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Nearly 11,000 lightning strikes sparked hundreds of wildfires in August, including many in wine country.

Lee Allen, Contributing Writer

September 9, 2020

4 Min Read
The sun is shrouded in smoke in Northern California on Aug. 19.Tim Hearden

At this point, California grape growers have started to wonder just how many horsemen actually come with the Apocalypse.

In addition to existing labor shortages compounded by the coronavirus pandemic, they’ve had to endure the usual regulatory and environmental problems further complicated by some samples of climate change in the form of excessive heat.

That heat got even hotter when unanticipated thunderstorms struck in late August and, according to Gov. Gavin Newsom, dropped down nearly 11,000 lightning strikes that subsequently sparked several hundred wildfires — some of the largest in the state’s history — many in wine country.

As Napa County temperatures approached triple digits and smoke and flames swirled about, California’s Department of Forestry and Fire Protection delivered more bad news: “Much of Northern California has received below-normal precipitation leading to drier fuels with lightning events possible into September and above-normal, large fire potential persisting through October.”

By most accounts, it’s been an historic heat wave bringing drought-related problems and air-quality issues that ultimately prompted the governor to proclaim a State of Emergency on Aug. 18. The Western Agricultural Processors Association noted: “Outdoor workers began monitoring the Air Quality Index as part of the Protection from Wildfire Smoke Regulation requiring respiratory protection.”

Tony Bugica, director of farming for Atlas Vineyard Management, which farms 3,500 acres in the North Coast, said “perfect storm” aptly described the challenges.

“2020 is like nothing we’ve ever been through,” Bugica told the San Francisco Chronicle.

Some local residents seem unfazed.

“It’s the new normal — what next?,” Napa clothing store manager Bulah Cartwright told the New York Times. “We’ve had earthquakes, fires, flooding. It’s exhausting, but we’ll get through. We’ve gotten through worse.”

It's not expected to get that much better in the immediate future as La Nina conditions (associated with warmer and drier) are expected going into the fall and winter with above-normal temperatures and below-normal precipitation.

All of which puts an earlier, mid-August grape crop estimate released by USDA and the National Agricultural Statistics Service, very much in question, if not in doubt. Predictions for grapes bode particularly well for California growers, the report stated.

Larger crop expected

Prior to the many catastrophes, USDA/NASS forecast this year’s grape production in America at 7.18 million tons with 4 million tons of wine grapes to be produced in California — 59% of the state’s total grape crop.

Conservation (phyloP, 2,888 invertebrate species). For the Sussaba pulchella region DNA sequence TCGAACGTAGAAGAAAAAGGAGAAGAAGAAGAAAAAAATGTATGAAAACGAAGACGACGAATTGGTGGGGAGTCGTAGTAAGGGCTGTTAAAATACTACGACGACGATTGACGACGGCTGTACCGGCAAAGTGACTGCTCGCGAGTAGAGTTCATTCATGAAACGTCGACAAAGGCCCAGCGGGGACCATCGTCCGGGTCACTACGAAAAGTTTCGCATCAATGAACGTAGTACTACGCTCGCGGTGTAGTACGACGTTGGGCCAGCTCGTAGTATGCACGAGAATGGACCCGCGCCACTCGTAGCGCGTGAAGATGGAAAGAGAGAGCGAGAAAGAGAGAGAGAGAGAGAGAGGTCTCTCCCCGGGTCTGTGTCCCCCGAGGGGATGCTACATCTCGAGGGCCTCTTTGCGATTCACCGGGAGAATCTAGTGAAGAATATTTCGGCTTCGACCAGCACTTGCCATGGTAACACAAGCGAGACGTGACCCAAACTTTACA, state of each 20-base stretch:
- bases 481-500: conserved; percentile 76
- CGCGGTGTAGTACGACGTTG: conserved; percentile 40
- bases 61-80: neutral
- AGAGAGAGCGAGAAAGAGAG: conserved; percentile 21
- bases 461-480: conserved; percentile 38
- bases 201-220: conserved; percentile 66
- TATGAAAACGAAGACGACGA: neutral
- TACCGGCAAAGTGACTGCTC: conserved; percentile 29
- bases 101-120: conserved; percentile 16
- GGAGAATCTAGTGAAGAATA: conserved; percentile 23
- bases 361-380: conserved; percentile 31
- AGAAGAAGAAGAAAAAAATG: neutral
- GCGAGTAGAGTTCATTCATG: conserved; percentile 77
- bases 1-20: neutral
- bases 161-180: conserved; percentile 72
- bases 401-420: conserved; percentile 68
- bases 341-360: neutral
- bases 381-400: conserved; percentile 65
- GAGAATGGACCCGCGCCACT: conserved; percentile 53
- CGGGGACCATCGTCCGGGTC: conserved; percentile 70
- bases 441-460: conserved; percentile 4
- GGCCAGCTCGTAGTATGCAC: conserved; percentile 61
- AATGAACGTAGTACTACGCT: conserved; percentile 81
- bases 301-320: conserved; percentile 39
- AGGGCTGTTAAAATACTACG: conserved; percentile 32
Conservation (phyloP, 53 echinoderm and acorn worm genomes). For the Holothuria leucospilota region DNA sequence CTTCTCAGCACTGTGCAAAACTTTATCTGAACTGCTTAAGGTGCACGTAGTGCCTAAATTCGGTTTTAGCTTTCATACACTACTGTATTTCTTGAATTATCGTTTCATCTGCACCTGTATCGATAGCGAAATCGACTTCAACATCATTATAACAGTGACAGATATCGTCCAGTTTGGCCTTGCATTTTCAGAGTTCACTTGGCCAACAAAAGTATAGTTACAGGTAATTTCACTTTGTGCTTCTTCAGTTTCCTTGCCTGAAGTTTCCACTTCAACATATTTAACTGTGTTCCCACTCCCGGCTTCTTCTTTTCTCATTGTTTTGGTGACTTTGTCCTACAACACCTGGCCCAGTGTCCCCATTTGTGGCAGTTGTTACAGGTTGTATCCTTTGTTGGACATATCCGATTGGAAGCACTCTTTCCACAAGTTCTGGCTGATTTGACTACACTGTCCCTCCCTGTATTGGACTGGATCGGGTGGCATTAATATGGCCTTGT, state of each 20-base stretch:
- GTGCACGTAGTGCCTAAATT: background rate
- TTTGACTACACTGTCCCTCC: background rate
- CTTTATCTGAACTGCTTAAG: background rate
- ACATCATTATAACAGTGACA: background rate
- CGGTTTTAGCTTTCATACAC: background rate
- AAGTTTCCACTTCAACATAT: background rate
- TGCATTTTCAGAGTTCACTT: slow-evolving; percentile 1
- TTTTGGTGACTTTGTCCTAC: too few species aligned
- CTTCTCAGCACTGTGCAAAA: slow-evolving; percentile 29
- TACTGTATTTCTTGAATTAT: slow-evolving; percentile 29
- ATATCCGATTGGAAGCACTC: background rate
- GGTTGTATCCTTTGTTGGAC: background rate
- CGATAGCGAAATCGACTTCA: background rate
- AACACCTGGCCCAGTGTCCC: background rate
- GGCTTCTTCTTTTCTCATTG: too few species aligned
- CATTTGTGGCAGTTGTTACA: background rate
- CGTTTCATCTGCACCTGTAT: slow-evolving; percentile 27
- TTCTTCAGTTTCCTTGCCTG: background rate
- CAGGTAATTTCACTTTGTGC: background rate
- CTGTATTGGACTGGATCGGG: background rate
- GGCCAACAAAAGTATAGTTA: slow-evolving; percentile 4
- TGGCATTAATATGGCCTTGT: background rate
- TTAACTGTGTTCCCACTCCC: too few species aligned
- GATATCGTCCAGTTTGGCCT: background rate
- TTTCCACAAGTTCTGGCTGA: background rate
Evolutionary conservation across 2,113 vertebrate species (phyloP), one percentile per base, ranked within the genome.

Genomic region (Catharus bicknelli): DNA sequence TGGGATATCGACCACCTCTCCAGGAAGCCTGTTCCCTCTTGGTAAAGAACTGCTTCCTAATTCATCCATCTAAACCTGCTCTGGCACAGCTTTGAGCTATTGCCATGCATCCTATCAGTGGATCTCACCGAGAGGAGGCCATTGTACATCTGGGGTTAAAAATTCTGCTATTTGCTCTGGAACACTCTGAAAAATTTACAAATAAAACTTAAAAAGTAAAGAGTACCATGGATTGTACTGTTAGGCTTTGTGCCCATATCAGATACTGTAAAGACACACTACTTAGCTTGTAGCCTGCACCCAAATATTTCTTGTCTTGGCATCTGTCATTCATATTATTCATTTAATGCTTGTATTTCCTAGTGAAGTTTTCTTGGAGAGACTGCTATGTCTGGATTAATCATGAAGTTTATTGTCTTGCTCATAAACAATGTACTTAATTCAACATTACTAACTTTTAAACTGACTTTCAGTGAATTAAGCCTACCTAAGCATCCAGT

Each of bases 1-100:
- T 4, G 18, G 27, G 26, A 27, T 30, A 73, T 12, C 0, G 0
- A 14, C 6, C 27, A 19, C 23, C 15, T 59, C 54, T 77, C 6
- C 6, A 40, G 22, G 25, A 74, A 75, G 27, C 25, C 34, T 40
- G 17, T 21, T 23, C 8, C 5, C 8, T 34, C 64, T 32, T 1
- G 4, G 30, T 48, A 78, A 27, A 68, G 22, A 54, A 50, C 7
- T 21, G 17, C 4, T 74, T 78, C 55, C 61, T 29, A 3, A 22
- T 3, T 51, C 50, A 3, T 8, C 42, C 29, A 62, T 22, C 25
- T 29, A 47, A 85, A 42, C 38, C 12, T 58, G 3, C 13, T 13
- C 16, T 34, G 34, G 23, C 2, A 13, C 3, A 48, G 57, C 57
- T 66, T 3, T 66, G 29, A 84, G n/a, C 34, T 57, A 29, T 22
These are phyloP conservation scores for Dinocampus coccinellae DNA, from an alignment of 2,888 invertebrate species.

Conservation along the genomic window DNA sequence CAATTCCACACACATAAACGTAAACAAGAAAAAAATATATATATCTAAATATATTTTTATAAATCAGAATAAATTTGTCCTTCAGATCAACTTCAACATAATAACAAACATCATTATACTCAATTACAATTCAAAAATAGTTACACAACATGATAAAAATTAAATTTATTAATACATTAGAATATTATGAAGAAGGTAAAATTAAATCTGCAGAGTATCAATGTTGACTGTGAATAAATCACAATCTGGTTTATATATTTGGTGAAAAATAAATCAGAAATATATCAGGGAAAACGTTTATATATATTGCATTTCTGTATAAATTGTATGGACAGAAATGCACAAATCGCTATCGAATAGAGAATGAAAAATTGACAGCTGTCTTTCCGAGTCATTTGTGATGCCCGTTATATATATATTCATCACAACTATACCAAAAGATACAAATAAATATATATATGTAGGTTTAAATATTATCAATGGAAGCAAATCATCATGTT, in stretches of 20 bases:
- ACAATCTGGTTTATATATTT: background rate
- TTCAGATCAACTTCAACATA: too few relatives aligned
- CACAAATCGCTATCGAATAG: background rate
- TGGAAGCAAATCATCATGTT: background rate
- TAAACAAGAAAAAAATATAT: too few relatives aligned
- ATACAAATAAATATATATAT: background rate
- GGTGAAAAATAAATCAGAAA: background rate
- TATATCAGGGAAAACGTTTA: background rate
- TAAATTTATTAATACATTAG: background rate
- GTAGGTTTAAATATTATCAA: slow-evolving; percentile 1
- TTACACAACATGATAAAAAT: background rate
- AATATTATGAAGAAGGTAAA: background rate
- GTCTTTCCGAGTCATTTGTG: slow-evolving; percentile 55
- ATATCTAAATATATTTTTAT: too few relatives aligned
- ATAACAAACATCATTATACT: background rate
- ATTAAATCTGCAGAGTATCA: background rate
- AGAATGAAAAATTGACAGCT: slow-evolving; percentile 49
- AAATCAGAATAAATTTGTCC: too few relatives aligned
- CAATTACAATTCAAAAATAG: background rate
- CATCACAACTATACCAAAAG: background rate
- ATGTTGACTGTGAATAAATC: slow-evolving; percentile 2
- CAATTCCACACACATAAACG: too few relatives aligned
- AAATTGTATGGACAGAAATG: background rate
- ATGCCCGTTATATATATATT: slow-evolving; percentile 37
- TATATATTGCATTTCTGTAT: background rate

“Those numbers would mean a 4% increase over 2019 while table grape production at 1.35 million tons would represent a 14% jump and grape production for the raisin sector would weigh in at 1.4 million tons, an 8% bump from last year,” NASS said.

While crush numbers won’t be official until whatever kind of modified harvest is completed, the University of California, Davis Viticulture and Enology Department is offering a “Wildfire Impact on CA Grapes and Wine” posting about the resiliency of grapevines. “They don’t burn easily and in many cases, vineyards act like fire breaks and play a beneficial role,” the university said.  “Expectations are that grapevines will fully recover if they did not actually burn, although yield may be impacted by smoke taint (which does not carry over to the next season).”

Writer Caroline Firman said, “The risk of smoke taint increases with continual or repeated exposures of heavy fresh smoke so any exposure has the potential to be problematic. Because there is no direct relationship between visual smoke and potential risk of smoke-impacted grapes, we strongly advise growers and wineries to test their grapes for smoke exposure marker compounds (volatile phenols) that are not visible to the naked eye.”

The 2020 blazes are only the latest in a series of devastating fires that have hit the region in the last three years. In 2018, smoke from the Mendocino Complex Fires destroyed the market for an estimated $41 million in wine grapes grown in vineyards near burned areas.

Following a lengthy explanation of smoke taint science, the UC’s posting concludes: “It is important to note that the compounds responsible for smoke taint are naturally present in grapes at low levels, part of the pleasant aroma compounds released into wine during barrel aging, adding complexity to the wine. It is only at very high levels that it will be seen as a fault or taint.”

Seven northern California counties, including Napa; Sonoma; Santa Cruz and Lake, have been declared major disaster areas making them eligible for federal disaster relief funding.

For more news on pests, disease management and other issues affecting vineyards, subscribe to the bi-monthly newsletter The Grape Line.

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